X – eXcel – Instead of adopting a “me-too” approach to your online marketing, ask yourself what it is you are awesome at, or what feature of your brand resonates most with customers. Instead of trying to be everything to everyone, find your strong points, excel at what you do and deliver consistently.
Y – Yelp – What are people saying about your restaurant, your golf course, your hotel or your ski hill on Yelp? Or on TripAdvisor? Claim your venue on these sites, and respond when appropriate. Simply acknowledging complaints can go a long way, often changing customer opinion about the property that showed reactiveness.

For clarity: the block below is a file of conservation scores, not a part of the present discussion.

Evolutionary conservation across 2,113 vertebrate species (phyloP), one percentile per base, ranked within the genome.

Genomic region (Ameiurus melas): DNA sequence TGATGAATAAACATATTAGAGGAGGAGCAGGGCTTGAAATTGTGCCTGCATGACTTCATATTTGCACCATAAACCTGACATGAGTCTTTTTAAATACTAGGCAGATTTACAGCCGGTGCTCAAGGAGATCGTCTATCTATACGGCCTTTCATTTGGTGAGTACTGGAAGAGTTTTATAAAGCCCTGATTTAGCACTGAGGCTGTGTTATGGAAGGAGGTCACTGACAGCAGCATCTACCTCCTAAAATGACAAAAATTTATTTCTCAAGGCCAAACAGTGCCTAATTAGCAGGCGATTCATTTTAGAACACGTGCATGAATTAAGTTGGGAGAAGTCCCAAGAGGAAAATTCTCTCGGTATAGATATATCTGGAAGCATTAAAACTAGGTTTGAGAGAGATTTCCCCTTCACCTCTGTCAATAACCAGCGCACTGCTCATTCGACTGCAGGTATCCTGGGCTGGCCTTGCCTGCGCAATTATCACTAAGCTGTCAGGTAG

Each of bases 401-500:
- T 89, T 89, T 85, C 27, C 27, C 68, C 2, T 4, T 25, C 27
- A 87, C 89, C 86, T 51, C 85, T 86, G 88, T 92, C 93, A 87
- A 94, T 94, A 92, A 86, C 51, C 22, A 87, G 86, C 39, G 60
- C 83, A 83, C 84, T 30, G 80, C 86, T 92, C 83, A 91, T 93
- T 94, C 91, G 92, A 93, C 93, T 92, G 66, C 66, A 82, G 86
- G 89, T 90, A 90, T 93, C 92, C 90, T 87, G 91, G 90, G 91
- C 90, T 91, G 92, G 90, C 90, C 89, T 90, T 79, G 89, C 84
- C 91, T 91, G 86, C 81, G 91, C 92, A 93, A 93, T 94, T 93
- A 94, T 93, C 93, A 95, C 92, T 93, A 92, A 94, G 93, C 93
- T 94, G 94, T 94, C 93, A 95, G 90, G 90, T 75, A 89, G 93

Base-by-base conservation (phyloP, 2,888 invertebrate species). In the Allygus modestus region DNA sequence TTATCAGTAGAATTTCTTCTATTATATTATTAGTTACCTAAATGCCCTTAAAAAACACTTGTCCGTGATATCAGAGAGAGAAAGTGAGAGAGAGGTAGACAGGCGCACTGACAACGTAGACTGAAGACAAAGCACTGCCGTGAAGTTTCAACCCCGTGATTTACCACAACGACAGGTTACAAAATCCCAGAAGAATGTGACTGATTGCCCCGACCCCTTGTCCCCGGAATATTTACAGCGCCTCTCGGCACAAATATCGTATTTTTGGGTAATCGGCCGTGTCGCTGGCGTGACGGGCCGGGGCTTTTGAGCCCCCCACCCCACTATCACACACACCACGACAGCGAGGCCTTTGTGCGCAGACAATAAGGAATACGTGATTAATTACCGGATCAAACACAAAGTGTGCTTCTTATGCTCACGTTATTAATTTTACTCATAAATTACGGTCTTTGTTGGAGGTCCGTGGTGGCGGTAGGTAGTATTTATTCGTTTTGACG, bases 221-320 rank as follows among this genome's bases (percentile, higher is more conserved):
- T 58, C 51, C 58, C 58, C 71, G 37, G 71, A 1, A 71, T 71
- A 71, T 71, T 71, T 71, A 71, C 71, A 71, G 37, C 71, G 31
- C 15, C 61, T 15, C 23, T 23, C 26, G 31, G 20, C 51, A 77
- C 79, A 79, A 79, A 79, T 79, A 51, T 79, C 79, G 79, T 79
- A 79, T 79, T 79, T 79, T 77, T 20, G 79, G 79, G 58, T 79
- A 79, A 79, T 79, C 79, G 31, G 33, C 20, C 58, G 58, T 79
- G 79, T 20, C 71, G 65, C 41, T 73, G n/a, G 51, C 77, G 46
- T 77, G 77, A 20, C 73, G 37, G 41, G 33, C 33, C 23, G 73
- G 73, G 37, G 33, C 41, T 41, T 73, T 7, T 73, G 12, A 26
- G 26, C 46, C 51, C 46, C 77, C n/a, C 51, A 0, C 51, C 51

Z – Zappos – An online shoe store in this list for travel marketing? What’s it got to do with the topic? Nothing, and everything. Here’s a company that really understands the importance of customer service and innovation, both elements equally at the heart of any hospitality brand wishing to sustain long-term growth. Click here for more on this topic.
So there you have it. Any other concept or key words you think should have made this list?